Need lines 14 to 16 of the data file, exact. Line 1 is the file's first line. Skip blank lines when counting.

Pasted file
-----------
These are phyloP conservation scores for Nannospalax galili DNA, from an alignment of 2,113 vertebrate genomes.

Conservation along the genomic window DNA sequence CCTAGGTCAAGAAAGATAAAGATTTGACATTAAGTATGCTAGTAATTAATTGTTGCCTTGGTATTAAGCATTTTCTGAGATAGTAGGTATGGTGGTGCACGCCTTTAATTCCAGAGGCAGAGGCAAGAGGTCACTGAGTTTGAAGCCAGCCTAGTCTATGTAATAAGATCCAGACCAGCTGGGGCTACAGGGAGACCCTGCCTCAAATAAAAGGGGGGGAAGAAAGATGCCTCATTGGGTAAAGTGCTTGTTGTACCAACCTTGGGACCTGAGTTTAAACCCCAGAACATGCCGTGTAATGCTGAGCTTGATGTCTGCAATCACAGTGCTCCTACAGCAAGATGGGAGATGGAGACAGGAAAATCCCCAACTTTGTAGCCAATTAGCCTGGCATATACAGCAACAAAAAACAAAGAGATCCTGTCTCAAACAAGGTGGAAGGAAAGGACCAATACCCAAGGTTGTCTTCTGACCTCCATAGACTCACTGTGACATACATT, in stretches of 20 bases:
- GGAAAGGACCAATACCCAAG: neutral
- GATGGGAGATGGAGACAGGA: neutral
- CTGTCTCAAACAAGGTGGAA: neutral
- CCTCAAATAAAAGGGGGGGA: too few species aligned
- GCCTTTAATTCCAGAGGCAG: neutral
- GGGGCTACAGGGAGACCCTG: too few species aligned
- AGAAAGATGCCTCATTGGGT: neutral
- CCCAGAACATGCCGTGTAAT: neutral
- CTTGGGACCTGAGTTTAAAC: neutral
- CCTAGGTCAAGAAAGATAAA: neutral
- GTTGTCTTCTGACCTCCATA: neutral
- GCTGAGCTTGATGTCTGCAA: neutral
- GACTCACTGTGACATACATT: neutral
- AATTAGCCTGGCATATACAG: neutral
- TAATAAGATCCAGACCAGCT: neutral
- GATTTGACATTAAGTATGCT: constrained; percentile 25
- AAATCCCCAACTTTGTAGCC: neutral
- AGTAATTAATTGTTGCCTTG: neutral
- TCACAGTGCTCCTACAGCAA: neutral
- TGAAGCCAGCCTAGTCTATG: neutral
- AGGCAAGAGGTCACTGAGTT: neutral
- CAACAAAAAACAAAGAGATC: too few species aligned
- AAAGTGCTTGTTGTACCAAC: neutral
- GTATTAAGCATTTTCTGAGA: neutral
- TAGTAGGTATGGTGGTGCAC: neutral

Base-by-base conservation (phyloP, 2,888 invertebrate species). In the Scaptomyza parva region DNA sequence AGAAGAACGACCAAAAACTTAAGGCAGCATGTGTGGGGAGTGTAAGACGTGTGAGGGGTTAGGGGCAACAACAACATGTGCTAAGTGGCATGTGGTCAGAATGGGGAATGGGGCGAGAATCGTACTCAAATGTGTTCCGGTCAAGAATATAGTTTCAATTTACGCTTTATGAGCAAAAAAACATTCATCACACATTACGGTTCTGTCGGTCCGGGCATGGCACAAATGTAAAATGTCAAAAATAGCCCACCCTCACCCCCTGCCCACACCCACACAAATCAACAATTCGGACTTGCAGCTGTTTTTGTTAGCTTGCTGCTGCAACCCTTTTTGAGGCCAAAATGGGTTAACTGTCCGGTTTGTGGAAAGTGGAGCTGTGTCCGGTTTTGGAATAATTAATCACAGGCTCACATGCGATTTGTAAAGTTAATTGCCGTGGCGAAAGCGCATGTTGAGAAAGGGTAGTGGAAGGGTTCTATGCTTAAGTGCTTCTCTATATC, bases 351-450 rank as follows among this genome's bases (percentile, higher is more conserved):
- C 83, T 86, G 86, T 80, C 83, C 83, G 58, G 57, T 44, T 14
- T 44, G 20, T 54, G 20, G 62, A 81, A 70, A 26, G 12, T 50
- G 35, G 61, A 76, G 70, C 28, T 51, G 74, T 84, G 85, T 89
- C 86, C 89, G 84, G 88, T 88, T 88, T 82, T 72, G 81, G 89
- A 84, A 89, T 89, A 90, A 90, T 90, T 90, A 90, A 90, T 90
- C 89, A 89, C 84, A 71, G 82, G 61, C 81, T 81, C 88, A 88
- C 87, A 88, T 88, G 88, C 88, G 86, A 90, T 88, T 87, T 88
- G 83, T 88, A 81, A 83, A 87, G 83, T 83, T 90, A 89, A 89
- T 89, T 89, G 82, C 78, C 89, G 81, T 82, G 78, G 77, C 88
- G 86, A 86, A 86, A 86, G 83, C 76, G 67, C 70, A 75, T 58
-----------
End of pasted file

- GCTGAGCTTGATGTCTGCAA: neutral
- GACTCACTGTGACATACATT: neutral
- AATTAGCCTGGCATATACAG: neutral